Categories: Game review, Boardgame


Permalink 04:22:50 pm, Categories: Boardgame, 1053 words   English (US)


Cross posted at boardgamegeek


I was kind of septical when I first heard about this game, but being a big fan of fantasy flight games, I've decided to give it a try. I've also been a fan of the original video game.
So, after five games, always with three players, I can say I am really surprised about the game and I intend to play on a regular basis.
But, for the moment, let's see why ...

Product overview
- Game pieces : There are nice (not gorgeous) but some are physically broken. This is due to the way they are done and stocked into the box. In my opinion, this is unbelievable, given the price it is being sold and the quality it is aiming at. Also, the box is kind of dump !!! There is no way you can use it to stock back the pieces. Then again, unbelievable. It seems to be a general problem with some of FFG products (tide of iron, for instance), but what I don't understand is that games like a game of throne has a perfect box to put back the pieces.
- The rulebook : very badly done. Then again, it seems to be a general problem with FFG. This rulebook is built à la Arkham horror. So, good luck reading it !!!

In general, this product is of good quality, but franckly, some details really leave an unfinished touch to it. It doesn't prevent me from enjoying the game, but I tend to be discouraged each time I open the box to play (how can this be so badly done ???).

Game setup

I really, but really prefer games with short setup. Starcraft is kind of a different beast to me. Setup seems long, but once you get to know how to play a little, you soon realise you don't need all the elements of the setup. The way we came to play it, setup is very short : about fifteen minutes, with people getting pieces along the course of play, depending on their strategy.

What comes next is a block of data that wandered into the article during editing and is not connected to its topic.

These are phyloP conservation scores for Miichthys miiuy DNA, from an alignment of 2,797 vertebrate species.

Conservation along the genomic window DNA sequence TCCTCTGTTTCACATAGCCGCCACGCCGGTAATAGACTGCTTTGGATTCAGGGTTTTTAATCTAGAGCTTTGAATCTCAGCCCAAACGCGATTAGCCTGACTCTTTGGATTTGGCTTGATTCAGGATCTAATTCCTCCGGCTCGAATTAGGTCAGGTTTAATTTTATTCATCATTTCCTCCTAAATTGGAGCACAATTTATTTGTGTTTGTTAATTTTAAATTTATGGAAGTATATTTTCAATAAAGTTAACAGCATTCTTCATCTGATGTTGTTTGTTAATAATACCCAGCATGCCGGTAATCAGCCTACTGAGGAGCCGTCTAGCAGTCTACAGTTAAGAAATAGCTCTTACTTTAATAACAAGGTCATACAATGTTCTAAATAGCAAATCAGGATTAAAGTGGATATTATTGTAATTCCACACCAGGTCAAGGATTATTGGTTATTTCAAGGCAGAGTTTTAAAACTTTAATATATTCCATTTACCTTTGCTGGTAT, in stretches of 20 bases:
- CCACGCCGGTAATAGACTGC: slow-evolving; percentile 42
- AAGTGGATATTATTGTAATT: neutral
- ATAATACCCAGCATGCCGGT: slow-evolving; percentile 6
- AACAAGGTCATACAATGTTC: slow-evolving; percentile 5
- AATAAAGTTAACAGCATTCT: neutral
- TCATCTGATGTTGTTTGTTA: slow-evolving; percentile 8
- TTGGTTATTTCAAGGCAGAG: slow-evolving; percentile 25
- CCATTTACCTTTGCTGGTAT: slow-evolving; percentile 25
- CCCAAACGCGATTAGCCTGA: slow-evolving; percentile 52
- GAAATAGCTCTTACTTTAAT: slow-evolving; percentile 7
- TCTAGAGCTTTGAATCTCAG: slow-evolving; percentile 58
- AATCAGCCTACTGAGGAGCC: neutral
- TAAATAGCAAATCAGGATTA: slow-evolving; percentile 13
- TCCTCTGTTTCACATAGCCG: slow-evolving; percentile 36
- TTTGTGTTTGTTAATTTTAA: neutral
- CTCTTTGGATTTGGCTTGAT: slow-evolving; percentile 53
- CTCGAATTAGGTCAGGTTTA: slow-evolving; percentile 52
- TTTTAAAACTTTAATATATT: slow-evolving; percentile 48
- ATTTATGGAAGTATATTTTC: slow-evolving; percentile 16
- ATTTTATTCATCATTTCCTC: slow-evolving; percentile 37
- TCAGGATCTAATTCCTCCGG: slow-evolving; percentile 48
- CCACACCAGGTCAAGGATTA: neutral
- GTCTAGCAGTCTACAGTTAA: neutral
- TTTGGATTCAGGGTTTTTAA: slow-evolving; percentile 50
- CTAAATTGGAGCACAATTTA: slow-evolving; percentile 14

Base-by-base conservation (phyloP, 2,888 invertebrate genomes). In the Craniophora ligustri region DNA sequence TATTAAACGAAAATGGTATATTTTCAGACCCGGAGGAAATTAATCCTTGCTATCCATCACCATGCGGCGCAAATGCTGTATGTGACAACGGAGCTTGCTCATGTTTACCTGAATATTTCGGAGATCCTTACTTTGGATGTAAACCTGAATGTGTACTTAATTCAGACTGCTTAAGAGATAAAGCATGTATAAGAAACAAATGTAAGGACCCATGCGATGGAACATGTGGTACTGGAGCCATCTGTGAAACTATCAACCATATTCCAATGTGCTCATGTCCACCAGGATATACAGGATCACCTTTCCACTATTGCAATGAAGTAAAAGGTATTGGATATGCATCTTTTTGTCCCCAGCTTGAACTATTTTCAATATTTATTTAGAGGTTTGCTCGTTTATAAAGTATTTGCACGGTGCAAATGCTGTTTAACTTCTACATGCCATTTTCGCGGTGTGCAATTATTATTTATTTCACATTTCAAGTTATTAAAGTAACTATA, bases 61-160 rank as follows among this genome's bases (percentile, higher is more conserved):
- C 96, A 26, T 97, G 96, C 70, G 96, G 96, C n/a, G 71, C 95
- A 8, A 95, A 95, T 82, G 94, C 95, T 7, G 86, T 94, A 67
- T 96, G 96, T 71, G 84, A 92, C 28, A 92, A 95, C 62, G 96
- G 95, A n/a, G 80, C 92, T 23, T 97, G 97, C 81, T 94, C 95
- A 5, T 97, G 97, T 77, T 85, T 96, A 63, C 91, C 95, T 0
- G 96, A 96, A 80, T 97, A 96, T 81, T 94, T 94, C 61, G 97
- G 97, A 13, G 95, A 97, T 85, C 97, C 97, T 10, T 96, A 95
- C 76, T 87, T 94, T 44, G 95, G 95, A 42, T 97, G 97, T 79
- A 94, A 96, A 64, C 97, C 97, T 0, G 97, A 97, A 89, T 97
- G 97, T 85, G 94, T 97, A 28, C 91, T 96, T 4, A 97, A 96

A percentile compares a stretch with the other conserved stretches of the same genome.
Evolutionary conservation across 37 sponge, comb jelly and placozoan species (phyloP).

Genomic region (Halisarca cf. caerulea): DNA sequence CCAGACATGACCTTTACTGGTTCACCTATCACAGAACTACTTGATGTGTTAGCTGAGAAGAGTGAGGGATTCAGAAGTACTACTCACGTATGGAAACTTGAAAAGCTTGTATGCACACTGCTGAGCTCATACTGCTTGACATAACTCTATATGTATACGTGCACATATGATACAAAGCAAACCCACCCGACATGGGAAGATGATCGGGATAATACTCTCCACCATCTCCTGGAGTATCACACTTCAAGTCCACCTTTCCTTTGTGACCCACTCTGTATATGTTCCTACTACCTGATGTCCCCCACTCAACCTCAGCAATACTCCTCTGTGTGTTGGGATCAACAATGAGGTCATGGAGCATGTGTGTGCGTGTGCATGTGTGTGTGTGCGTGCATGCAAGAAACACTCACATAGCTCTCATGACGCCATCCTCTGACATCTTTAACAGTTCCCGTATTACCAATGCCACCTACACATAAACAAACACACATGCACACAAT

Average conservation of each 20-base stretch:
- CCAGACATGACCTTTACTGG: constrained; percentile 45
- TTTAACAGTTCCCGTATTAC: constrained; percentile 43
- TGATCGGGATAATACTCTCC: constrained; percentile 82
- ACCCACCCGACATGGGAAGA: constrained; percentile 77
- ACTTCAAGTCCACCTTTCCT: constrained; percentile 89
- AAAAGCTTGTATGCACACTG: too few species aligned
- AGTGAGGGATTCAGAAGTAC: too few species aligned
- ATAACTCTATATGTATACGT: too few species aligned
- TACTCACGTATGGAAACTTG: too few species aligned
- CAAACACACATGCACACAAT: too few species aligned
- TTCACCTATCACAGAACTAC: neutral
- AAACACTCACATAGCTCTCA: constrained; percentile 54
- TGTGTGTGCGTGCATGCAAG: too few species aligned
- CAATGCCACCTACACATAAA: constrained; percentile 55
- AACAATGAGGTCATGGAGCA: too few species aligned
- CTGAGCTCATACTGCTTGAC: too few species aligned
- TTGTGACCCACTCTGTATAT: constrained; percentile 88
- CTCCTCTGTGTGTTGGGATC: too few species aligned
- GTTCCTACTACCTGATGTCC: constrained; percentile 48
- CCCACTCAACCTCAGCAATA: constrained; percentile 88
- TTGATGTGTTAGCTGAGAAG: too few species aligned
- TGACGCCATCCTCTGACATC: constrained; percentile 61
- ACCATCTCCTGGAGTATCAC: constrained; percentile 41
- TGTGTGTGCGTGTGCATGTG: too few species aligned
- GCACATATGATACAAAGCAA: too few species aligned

Game mechanic
Game turns are basically divided into three steps, described here :
For those of you familiar with a game of throne, you'll find back some common mechanic : orders are putted facedown on the board. But, there are major, and very interesting differences :
- Players only put four orders, which restricts a lot what you plan to do (for instance, if you fight a lot, you won't build or research).
- Mobilise (or figth/march) orders are not placed on the starting location of the troops but at the destination. You want to attack an ennemy ? He'll know it for sure ...
- A single territory can have more than one order placed on it. Orders are played from the top to the bottom. And this is a mess !!! Very interesting mechanic here that really depends on whom is the first player (first guy to put an order on a location : the last order who will be played for that location). Many surprises (and mistakes at first) comes from this. For me, that's the core and more interesting part of the game.
Orders are executed. I won't go into details, but mention things I like or hate.